Dean’s Office sponsors ‘Twelfth Night’ symposium

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Christian Howard
Managing Editor

A “Twelfth Night” Symposium will be sponsored by the Dean’s Office this Wednesday. Entitled “Girls and Boys: A Symposium on Shakespeare’s  ‘Twelfth Night’,” the event is co-organized by Scott Crider, associate professor in the English department, and Kyle Lemieux, chair of the drama department. It will feature presentations from four disciplines: politics, English, drama and psychology.

The symposium anticipates the mainstage production that will be performed by the drama department. This year’s production will, in fact, be a performance of Shakespeare’s “Twelfth Night” set in 1890s Russia.

Lemieux said that the symposium “gets the campus thinking about the play. We’re seeing the different perspectives through which the various departments view the play.”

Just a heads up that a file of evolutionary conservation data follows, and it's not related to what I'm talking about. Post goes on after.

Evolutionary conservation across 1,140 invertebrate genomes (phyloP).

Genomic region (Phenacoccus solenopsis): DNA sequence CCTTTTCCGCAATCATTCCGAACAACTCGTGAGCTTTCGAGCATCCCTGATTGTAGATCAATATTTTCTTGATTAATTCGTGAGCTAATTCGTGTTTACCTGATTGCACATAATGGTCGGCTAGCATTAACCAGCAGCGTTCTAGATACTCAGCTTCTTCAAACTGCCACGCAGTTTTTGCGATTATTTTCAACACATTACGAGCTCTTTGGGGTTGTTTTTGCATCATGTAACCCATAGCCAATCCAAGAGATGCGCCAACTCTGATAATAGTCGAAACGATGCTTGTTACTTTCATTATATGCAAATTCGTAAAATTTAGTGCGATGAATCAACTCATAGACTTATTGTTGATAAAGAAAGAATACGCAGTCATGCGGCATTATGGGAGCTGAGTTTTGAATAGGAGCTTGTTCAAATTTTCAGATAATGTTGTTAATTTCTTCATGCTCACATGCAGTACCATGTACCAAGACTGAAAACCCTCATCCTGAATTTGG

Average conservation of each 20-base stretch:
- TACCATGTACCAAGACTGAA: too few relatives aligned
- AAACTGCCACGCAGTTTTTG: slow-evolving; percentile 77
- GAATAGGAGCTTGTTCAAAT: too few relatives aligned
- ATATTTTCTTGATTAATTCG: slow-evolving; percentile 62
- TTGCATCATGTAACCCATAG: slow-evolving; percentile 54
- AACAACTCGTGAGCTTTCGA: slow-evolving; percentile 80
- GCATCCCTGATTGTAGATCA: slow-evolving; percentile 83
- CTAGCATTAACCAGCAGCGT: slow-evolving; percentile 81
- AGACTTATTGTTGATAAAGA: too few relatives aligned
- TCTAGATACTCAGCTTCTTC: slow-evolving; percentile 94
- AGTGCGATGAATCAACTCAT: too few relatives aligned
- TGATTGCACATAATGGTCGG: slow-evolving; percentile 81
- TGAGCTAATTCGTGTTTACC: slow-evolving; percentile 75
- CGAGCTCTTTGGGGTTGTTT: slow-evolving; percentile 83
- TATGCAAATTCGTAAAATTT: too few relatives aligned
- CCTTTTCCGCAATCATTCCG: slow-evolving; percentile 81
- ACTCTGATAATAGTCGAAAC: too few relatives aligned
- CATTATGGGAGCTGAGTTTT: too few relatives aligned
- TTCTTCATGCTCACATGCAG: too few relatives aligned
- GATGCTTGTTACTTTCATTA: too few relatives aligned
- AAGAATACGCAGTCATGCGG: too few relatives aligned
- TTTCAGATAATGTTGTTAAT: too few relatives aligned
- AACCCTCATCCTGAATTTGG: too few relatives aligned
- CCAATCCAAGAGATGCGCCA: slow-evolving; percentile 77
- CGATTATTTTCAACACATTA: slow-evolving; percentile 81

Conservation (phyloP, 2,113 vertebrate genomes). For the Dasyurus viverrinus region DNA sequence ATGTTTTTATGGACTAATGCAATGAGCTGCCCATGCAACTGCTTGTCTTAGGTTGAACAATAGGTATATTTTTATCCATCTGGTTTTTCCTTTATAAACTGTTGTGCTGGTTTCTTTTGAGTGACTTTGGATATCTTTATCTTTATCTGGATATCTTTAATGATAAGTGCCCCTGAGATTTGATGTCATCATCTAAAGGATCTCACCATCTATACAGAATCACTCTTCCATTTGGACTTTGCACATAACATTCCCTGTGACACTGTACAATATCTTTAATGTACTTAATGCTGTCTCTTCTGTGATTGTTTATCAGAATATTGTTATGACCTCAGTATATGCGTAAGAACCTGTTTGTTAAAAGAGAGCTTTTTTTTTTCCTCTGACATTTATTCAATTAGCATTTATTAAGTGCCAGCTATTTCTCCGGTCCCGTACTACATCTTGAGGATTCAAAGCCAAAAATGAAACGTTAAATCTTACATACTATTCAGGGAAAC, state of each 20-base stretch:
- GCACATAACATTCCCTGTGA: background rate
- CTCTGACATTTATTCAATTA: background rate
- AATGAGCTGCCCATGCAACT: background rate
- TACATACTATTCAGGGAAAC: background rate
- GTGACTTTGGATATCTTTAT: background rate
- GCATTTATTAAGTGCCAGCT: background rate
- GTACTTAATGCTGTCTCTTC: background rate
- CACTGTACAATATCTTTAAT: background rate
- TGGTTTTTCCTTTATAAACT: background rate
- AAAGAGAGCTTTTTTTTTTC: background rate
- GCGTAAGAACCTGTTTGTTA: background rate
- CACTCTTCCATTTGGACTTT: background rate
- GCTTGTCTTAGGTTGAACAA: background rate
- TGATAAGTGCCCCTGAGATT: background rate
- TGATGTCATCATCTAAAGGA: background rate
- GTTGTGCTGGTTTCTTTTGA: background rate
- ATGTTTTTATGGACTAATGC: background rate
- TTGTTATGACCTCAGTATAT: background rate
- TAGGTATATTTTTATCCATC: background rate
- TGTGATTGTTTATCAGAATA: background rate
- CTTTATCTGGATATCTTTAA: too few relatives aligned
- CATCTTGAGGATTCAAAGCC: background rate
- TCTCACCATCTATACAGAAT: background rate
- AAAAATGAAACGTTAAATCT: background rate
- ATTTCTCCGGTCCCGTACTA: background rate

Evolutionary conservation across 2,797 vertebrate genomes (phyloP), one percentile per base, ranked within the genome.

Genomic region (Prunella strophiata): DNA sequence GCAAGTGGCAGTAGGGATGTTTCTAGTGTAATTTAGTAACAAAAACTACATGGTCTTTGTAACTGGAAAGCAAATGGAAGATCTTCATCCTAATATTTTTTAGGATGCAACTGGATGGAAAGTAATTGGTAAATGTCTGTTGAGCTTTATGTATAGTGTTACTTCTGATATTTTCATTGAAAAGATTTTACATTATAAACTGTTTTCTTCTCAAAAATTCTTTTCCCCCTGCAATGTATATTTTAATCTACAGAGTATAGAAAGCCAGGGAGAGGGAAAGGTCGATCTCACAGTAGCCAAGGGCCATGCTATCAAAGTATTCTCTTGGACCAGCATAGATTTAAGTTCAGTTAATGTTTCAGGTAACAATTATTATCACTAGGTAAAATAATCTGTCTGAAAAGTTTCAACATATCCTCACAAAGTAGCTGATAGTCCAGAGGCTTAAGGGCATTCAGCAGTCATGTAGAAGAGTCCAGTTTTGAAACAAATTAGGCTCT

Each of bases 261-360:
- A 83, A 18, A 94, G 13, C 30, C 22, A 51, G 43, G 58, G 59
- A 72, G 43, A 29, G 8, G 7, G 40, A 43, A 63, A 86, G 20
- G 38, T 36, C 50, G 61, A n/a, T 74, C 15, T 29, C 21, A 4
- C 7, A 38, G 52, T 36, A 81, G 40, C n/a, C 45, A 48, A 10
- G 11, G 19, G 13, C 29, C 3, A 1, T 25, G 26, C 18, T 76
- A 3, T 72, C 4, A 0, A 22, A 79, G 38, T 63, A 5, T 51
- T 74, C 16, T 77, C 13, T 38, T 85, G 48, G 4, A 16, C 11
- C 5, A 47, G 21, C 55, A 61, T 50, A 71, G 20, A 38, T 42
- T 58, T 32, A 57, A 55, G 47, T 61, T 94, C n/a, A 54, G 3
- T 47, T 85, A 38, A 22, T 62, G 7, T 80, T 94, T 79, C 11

Lemieux also explained that the play lends itself particularly well to analysis from multiple perspectives.

“‘Twelfth Night’ is a play that is full of joy, but it also explores the darker parts of the human soul. It so accurately reflects the human condition in its fragmentation, richness and depth. This makes itespecially ripe for a symposium and a deeper kind of reflection,” Lemieux said.

The presentations will be as follows: Andrew Moran (English) will speak on “Joyless Festivity in ‘Twelfth Night’”; Erin Freeman (psychology) on “Gender, Identity, and Shakespeare’s ‘Twelfth Night’”; Leo Paul De Alvarez (politics) on “Prudence and Festival”; Robert Scott Dupree (English) on “The Food of Love”; and Kyle Lemieux (drama) on “Performing ‘Twelfth Night’: A Question of Balance.”

Crider, who will be moderating the discussion following the speakers, emphasized the unique nature of having this symposium in concert with a production of the play.

“We’ve done these symposiums a number of times,” Crider said. “They combine academic rigor with festivity and act as a bridge between academic and student life. It’s not just a party, and it’s not just a midterm.”

Crider also said that, because of its interdisciplinary nature, the symposium is “for everyone, not just a particular major.”

The symposium will take place on Wednesday, Oct. 26 in Gorman Faculty Lounge. The talks will begin at 3:30 p.m. and last an hour, followed by 30 minutes of discussion. The program will end at 5 p.m.

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